Academic journal article ETC.: A Review of General Semantics

The Relation of Habitual Thought and Behavior to Language

Academic journal article ETC.: A Review of General Semantics

The Relation of Habitual Thought and Behavior to Language

Article excerpt

[EDITOR'S FOREWORD: Few people have been as well qualified as Benjamin Lee Whorf to explain, from personal knowledge and study, what is meant by the expression, 'the structure of language.' An outstanding authority on the Mayan and Aztec civilizations and on American Indian languages, he was intimately acquainted with languages whose basic structures were totally unlike those of the Indo-European languages. What is even more to the point, Mr. Whorf was extraordinarily sensitive to the non-linguistic consequences of linguistic behavior. It is obvious from bis writings that, all the time he was investigating languages, whether among the Pueblo villages of Central Mexico or among the Hopi in Arizona, he must have been watching what was going on--what actions, what attitudes, what events accompanied or resulted from the utterances be was so carefully recording.

Among Mr. Whorf s many contributions to language study, the highest place must be accorded--at least in the eyes of those interested in general semantics--to his demonstration through comparative linguistics that our day-to-day orientations in life, to say nothing of our 'reasoning' processes and our 'philosophies' rest upon the structure of the language which we happen to have inherited. Our 'common sense,' our most basic 'intuitions' into the 'nature of things,' our dichotomy of 'form' and 'substance,' our notions of 'time,' 'space,' and 'matter,' and even our life-habits and our social institutions are shaped to a degree hitherto unsuspected, Mr. Whorf believed, by the structuralizations which our languages impose upon the flux of experience.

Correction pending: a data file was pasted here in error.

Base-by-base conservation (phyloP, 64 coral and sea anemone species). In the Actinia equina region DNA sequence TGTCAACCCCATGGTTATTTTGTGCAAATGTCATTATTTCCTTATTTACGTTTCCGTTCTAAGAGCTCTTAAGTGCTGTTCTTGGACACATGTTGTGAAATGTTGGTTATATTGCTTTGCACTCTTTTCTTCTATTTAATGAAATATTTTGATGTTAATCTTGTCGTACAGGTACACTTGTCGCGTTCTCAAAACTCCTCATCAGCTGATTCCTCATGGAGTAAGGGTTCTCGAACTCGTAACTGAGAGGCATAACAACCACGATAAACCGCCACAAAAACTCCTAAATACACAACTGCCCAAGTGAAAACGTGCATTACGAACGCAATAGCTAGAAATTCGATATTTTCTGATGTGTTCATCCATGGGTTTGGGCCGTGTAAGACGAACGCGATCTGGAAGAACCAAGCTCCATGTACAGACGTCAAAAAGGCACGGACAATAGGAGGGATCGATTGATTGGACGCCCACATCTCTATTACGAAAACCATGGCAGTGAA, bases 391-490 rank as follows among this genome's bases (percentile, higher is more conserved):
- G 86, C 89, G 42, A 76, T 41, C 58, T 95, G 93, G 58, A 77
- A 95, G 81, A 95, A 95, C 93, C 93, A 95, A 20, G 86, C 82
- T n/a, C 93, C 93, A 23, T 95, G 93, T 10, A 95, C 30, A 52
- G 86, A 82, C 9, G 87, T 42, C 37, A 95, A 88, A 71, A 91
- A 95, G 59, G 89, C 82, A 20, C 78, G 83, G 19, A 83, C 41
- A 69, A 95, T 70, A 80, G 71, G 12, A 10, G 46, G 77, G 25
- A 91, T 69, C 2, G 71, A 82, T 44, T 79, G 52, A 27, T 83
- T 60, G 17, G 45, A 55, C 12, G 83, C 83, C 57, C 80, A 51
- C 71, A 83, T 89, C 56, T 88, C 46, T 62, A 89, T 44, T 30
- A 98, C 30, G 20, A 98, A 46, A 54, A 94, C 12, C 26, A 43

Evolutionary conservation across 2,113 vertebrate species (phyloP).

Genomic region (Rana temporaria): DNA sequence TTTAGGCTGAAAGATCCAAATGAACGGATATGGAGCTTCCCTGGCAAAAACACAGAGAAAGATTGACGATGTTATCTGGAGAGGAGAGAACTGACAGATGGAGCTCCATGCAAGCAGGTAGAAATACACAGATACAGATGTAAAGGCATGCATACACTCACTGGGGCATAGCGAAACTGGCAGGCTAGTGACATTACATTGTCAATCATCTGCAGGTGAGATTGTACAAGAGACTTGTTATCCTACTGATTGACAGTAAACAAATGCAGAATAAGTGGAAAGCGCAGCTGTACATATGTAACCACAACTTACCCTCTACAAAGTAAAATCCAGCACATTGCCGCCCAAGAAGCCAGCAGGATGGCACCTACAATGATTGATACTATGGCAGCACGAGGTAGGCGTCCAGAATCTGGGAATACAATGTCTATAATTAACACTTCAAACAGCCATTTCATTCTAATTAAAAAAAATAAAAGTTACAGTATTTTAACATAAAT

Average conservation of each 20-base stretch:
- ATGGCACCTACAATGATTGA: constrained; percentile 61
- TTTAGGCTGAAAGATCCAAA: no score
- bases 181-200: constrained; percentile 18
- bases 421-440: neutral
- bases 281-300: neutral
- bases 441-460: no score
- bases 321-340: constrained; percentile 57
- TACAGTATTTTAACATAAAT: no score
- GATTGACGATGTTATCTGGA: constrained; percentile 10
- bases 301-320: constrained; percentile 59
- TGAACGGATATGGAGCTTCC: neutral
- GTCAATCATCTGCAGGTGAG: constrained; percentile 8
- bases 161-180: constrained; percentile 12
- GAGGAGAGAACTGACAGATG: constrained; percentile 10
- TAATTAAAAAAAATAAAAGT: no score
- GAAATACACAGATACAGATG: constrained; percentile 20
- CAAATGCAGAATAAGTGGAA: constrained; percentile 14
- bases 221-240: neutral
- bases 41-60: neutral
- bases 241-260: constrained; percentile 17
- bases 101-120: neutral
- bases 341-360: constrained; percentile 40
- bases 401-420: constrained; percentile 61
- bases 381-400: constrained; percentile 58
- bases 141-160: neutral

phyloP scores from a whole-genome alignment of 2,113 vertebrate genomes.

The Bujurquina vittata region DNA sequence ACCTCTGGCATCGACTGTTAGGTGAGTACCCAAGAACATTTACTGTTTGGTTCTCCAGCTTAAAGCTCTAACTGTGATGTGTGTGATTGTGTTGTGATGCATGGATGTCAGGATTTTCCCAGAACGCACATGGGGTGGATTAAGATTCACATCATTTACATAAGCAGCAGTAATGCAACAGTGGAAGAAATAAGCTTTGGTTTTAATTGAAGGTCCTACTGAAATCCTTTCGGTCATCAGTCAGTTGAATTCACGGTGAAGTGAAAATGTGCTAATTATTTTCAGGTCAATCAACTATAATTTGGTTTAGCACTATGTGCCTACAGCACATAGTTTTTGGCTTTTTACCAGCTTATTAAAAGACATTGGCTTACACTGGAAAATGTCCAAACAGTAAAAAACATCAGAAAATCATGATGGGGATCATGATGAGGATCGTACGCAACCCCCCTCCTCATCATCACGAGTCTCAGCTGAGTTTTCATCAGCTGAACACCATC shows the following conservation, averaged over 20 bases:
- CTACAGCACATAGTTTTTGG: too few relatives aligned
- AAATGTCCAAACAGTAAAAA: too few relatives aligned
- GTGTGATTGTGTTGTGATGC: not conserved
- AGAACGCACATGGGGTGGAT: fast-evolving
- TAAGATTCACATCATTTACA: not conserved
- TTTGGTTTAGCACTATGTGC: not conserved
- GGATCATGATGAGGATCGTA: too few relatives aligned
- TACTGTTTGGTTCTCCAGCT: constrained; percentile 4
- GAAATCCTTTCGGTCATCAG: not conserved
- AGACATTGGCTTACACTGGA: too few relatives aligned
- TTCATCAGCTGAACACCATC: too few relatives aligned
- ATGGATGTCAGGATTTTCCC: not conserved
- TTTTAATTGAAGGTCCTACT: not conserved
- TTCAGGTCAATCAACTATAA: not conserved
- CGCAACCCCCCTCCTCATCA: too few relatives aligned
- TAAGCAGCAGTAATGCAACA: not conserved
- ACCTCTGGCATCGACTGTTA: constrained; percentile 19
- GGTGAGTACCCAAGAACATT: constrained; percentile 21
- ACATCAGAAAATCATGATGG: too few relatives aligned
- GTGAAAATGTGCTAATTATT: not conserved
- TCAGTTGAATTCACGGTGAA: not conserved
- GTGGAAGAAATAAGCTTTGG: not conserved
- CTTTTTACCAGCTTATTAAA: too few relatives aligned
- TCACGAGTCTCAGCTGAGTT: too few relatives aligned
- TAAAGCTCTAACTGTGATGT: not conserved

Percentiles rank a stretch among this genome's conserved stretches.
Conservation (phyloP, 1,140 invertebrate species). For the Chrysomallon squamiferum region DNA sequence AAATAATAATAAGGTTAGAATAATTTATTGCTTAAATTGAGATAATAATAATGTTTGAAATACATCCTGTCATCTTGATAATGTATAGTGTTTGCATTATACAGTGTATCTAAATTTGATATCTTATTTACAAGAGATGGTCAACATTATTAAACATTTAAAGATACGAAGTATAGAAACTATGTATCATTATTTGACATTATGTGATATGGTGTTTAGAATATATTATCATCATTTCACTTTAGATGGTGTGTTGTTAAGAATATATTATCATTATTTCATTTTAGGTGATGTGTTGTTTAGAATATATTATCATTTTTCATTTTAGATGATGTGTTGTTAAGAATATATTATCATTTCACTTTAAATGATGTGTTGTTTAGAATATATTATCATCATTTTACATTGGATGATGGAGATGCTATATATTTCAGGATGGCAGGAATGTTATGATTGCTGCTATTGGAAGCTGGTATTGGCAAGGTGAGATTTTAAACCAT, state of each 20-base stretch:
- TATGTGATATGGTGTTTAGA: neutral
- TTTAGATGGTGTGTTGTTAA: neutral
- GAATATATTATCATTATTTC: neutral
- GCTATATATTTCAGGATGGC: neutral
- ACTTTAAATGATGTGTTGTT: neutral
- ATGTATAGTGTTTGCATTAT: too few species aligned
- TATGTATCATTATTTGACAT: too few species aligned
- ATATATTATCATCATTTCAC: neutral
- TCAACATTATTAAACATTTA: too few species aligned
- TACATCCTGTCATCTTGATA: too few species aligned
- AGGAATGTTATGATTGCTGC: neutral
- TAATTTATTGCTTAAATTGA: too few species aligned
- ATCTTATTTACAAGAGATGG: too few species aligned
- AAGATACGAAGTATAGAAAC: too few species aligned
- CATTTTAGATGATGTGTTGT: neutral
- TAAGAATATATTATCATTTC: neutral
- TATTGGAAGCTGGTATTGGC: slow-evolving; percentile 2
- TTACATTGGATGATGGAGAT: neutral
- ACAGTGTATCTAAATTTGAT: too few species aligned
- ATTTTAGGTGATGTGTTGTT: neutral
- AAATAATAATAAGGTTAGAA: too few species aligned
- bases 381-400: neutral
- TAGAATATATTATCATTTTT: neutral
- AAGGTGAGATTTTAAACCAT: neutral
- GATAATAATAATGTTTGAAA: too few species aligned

The Relation of Habitual Thought and Behavior to Language combines Mr. Whorf s experiences as anthropologist, linguist, grammarian, and fire insurance executive. Born in 1897 in Winthrop, Mass., he was a graduate of M.I.T., and served as a private in the engineering corps during World War I. In 1919 he joined the Hartford Fire Insurance Company, and was assistant secretary of the company at the time of bis death, July 26, 1941. He began his study of Aztec and Mayan cultures, as a hobby, in 1925. Within a few years he had become one of the nation's leading Americanists. Many of his articles, the results of field work in Mexico and the Southwest as well as of private study, were published in Technology Review. Two of his articles, 'Languages and Logic,' published in Papers from the Second American Congress of General Semantics, and 'Science and Linguistics,' reprinted as an appendix to Hayakawa's Languages in Action, are already familiar to students of general semantics. A more complete biography with bibliography will be found in the National Cyclopedia of American Biography. The present article is reprinted by permission from Language, Culture, and Personality: Essays in Memory of Edward Sapir (Menasha, Wisconsin, 1941).]

Human beings do not live in the objective world alone, nor alone in the
world of social activity as ordinarily understood, but are very much at
the mercy of the particular language which has become the medium of
expression for their society. It is quite an illusion to imagine that
one adjusts to reality essentially without the use of language and that
language is merely an incidental means of solving specific problems of
communication or rejection. The fact of the matter is that the 'real
world' is to a large extent unconsciously built up on the language
habits of the group. We see and hear and otherwise experience very
largely as we do because the language habits of our community
predispose certain choices of interpretation.--EDWARD SAPIR, "The
Status of Linguistics as a Science," Language, Vol. V, pp. 209-210
(1929).

There will probably be general assent to the proposition that an accepted pattern of using words is often prior to certain lines of thinking and forms of behavior, but he who assents often sees in such a statement nothing more than a platitudinous recognition of the hypnotic power of philosophical and learned terminology on the one hand or of catchwords, slogans, and rallying-cries on the other. …

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